Stephen’s policy in religious matters aimed at consolidation and pacification. Devoted Catholic as he was, he nevertheless respected the liberties of the Protestants, severely punished the students of Cracow for attacking their conventicles, and even protected the Jews. A man of culture himself, he justly appreciated the immense value of education and relied especially on the Jesuits, who happened to be the best educational instruments at his command. He established the Order in Posen, Cracow, Riga, and other places, and from their seminaries, whose superiority was speedily and universally recognised (the Protestants themselves sending their children to be educated there), issued those “lions of the spirit,” to use Skarga’s expression, who were to complete the reconversion of Poland to Catholicism.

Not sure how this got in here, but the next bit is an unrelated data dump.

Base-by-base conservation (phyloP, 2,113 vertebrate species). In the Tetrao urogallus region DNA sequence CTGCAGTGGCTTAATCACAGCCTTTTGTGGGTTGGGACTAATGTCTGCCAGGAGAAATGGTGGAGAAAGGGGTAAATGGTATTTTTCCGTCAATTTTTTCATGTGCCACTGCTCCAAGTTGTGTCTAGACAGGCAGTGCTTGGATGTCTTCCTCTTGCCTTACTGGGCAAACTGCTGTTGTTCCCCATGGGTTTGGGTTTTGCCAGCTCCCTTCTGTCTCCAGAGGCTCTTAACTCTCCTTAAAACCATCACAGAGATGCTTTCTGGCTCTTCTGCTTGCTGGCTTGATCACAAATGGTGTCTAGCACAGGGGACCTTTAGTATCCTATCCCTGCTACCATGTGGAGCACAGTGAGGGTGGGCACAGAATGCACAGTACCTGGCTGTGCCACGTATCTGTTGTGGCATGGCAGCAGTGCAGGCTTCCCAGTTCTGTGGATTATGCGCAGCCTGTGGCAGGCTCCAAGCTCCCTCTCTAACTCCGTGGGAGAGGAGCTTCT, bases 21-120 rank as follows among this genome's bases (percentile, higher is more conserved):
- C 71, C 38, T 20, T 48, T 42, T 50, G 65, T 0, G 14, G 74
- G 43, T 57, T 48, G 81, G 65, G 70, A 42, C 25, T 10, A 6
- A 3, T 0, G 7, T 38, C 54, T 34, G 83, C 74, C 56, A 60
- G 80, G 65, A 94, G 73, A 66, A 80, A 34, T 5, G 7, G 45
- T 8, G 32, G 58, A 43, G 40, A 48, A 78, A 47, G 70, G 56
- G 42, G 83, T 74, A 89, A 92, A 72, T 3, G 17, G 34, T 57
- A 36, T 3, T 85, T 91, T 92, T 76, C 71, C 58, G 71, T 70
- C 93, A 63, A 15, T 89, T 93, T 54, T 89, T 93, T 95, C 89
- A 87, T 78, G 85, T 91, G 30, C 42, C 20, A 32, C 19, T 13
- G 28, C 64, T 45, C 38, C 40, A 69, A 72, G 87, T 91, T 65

High political reasons also bound Stephen Bathory to the Jesuits. They, almost alone, had the intelligence to understand and promote his Imperial designs, which aimed at nothing less than incorporating Moscovy with Poland, and uniting the Kingdoms of Poland and Hungary, with the object of ultimately expelling the Turks from Europe. These grandiose, but, in view of the peculiar circumstances and of Stephen’s commanding genius, not altogether impracticable designs, were first suggested by the death of Ivan the Terrible (1584). Stephen’s views found an ardent supporter in the new Pope Sixtus V, to whom the King sent a special mission to expound his plans. He offered, in return for 3,648,000 ducats, to put on foot 84,000 men-at-arms for the Turkish campaign, and 24,000 for the conquest of Moscovy. The Pope thereupon despatched Possevino on a second special mission to Poland and Russia, to pave the way for this vast undertaking ; and a Diet was summoned by Stephen to meet at Grodno in February, 1587, to consider the whole scheme. The project was for ever dissipated by the sudden death of Bathory, who was carried off by a fit of apoplexy on December 12, 1586, at the age of 53. In his all too brief reign of ten years he had already approved himself one of the foremost statesmen and soldiers of his age.